Our annus horribilis is over. But what ideas and events took shape in 2016 that challenged our assumptions and made us think about things in new ways?
In our annual year-in-review show, John and Ken were joined by political theorist Margaret Levi to discuss what the future looks like for workers when technology and automation are putting so many out of work. The particular technology discussed on The Examined Year 2016 was driverless vehicles, as there were some major advances (and some setbacks) in that area last year. But that is just part of a bigger trend in automation that is threatening jobs in many sectors.
In The Guardian this week, teaching philosophy to children was suggested as the way to prepare future workers for this new reality. The suggestion originally comes from Michael D. Higgins, the president of Ireland (my homeland!).
As The Guardian reports, Higgins said that “The teaching of philosophy, is one of the most powerful tools we have at our disposal to empower children into acting as free and responsible subjects in an ever more complex, interconnected, and uncertain world.” Teaching philosophy in the classrom, he said, offers a “path to a humanistic and vibrant democratic culture”.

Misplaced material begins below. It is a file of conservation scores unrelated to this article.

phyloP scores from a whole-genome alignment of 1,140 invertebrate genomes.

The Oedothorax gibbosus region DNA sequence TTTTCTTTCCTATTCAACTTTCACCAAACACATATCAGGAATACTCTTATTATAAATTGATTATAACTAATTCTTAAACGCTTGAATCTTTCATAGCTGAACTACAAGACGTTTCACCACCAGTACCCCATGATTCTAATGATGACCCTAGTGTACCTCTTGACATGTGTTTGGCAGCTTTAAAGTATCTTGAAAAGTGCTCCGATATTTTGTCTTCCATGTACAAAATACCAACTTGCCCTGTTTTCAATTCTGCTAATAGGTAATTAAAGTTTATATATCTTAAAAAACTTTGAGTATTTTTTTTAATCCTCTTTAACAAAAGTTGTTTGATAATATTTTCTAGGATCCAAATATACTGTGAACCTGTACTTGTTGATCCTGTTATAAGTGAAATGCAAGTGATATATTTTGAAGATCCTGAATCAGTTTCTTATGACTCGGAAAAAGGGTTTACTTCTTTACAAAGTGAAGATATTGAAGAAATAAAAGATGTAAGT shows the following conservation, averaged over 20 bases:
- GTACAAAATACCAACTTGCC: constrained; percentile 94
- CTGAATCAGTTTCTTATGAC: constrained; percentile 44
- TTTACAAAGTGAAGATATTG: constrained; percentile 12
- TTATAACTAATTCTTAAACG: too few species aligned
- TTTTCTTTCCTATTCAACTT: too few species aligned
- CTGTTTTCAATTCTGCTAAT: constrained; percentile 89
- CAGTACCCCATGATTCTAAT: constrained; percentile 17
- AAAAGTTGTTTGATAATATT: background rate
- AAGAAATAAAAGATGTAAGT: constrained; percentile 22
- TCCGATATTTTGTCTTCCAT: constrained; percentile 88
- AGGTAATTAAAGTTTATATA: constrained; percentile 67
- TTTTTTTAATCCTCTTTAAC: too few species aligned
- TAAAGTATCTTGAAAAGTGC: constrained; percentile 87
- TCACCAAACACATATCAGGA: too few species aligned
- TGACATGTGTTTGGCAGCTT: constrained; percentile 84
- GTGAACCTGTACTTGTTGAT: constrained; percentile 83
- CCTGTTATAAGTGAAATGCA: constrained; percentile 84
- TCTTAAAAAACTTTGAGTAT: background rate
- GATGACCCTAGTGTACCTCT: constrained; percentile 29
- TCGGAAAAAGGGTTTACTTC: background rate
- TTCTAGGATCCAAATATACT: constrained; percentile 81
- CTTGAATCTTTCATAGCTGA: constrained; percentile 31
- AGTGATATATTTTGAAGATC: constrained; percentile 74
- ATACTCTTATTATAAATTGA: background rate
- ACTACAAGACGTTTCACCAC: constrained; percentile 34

The opinion piece, "Philosophy can teach children what Google can’t" ends with the proviso that philosophy is not going to bring back jobs lost to automation.
"But it can build immunity against careless judgments, and unentitled certitude. Philosophy in our classrooms would better equip us all to perceive and to challenge the conventional wisdoms of our age."
What do you think? Do we need philosophy now more than ever?
Read the full article here: